Yoga is one of Australia’s largest growing fitness activities. It has expanded into gyms, retreats, health resorts, schools, care homes and yoga studios creating a high demand for teachers. The industry continues to expand in areas of niche services, such as yoga for special needs and other life stages such as seniors and children.

Health Care and Social Assistance is projected to have the strongest employment growth of any industry over the five years to May 2022, supported by the implementation of the National Disability Insurance Scheme and Australia’s ageing population. A high proportion of this industry’s workforce is aged 55 years or older, suggesting that retirements will provide significant opportunities over the next decade.
82% of the people employed in this field hold post school qualification, either Cert III or higher VET and Bachelor degrees.

Though the Health industry is changing its approach to yoga, there are still only a few schools that offer courses to become yoga teachers. Furthermore, most of them set tight entry requirements such as previous experience in the field. One of our schools working mostly with international students recently decided to begin a Yoga course path both in Melbourne and Sydney, available for beginners as well. This is great news as it allows more people to enter this growing industry and launch their career as a Yoga Teacher.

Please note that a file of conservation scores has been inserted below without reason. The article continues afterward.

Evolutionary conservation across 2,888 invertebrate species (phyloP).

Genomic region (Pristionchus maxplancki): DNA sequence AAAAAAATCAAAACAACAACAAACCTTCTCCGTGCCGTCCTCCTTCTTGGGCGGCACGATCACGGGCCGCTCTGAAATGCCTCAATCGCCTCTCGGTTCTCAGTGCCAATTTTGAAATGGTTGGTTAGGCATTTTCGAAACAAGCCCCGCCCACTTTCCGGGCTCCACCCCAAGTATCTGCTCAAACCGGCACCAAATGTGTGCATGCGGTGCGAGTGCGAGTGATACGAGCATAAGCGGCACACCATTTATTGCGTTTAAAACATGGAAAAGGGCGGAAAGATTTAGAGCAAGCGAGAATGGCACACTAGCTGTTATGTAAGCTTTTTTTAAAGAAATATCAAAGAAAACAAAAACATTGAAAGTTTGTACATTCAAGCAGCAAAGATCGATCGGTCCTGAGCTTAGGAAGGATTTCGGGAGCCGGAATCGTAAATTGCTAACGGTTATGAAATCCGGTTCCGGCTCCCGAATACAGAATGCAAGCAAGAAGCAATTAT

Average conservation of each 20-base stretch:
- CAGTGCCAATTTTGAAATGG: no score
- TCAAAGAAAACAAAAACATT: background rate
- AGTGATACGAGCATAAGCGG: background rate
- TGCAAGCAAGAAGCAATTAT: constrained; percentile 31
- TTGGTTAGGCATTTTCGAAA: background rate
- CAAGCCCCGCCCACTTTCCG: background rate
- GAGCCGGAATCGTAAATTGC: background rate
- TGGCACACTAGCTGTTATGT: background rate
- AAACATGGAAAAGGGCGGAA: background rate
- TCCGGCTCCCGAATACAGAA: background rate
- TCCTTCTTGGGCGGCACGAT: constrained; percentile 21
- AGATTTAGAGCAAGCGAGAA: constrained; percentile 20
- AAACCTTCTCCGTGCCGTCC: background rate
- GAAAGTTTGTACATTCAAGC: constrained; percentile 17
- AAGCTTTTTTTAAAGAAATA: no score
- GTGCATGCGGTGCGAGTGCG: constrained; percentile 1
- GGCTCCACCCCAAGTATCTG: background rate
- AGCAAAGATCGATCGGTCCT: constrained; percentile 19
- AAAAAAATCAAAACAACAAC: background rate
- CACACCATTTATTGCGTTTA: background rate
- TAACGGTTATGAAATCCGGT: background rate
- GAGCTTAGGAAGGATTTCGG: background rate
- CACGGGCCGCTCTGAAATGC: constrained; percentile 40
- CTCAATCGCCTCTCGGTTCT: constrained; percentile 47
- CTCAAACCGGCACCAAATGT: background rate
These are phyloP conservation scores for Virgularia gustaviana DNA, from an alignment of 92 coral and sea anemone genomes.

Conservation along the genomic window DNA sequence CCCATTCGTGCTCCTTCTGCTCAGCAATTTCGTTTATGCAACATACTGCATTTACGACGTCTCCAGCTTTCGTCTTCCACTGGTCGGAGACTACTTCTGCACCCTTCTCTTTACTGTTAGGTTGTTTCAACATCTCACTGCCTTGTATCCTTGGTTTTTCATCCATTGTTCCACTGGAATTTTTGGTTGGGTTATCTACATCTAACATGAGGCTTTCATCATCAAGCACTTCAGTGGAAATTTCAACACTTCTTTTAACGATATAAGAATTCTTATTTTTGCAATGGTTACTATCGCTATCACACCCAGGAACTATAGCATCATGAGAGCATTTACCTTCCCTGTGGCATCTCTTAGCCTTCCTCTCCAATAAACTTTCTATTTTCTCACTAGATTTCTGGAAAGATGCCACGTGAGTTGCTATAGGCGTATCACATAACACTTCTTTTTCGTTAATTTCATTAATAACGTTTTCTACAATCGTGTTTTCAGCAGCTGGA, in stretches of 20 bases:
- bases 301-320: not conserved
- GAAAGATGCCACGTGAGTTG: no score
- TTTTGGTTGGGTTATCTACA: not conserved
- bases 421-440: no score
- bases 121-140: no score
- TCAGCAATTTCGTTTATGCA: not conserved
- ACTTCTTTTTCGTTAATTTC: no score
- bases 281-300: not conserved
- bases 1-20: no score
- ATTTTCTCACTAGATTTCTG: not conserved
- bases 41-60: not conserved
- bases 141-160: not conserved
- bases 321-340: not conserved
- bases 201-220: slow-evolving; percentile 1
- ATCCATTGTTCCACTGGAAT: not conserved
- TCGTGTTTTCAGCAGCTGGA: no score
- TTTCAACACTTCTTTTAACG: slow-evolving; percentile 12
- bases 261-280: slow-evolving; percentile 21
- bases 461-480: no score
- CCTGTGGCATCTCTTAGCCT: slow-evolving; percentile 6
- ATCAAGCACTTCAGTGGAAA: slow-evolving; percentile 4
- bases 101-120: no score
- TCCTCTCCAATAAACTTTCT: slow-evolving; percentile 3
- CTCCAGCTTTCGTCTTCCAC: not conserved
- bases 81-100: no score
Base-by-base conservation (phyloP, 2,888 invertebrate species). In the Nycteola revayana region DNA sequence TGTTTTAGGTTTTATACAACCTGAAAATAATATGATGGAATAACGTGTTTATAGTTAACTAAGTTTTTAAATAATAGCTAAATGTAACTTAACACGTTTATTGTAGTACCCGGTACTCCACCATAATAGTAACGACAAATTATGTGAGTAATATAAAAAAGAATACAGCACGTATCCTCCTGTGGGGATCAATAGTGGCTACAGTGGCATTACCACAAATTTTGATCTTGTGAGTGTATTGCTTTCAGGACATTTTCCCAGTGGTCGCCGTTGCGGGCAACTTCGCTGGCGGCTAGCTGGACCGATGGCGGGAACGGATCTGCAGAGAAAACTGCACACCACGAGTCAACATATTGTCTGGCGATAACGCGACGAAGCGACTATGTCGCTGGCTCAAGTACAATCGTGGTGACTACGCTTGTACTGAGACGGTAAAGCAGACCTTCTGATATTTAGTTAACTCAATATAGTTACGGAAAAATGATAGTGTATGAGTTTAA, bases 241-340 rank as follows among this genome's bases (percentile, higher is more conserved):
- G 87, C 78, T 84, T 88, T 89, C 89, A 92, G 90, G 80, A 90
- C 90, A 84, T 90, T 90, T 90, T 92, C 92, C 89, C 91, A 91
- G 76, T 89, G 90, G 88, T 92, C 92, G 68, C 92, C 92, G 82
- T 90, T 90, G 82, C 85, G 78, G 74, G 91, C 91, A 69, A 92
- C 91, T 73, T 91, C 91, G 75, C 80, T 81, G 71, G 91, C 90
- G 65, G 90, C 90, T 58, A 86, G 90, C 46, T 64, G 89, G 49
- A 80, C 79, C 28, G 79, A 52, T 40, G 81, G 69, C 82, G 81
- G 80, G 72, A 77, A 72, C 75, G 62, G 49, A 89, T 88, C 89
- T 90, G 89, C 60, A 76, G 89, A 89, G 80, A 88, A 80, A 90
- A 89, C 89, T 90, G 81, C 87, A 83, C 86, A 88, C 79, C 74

Yoga teaching involves instructing students in yoga asanas, class development, safety in yoga sequencing and postures. In addition to the fundamentals of yoga teaching topics, the Cert IV in Yoga Teaching also covers important areas like philosophy, western and yogic anatomy, yogic history and small business management. The course will also teach how to promote physical fitness and emotional wellbeing, and how to help students gain insight on their mind/body connection. Graduates of the course may find themselves working as a yoga teacher in a variety of teaching situations including: studios, private teaching or studio management.

For students who wish to deepen their knowledge of yoga and become a more specialised yoga teacher, the Diploma of Yoga Teaching is the perfect way to achieve their goals. In addition to studying more advanced yoga postures, the course also covers important areas like adjustments, advanced sequencing, pranayama (breath work) and meditation as well as yoga to clients with special needs.

Both courses last 1 year and include theoretical and practical lessons. Where possible, students will be allocated to different studios throughout their course, in order to experience different levels of facilities and resources; this mean that students are able to modify their yoga classes based on the facilities available to them. A first aid course is also included in the qualifications.[/vc_column_text][vc_message message_box_color=”warning” icon_fontawesome=”fa fa-thumbs-o-up”]

Be a step ahead, begin your Yoga course and start your career today!

REFERENCES (2019). 4326.0 – National Survey of Mental Health and Wellbeing: Summary of Results, 2007. [online] Available at:
Hotline, J. and Hotline, E. (2019). Australian Jobs. [online] Department of Jobs and Small Business. Available at: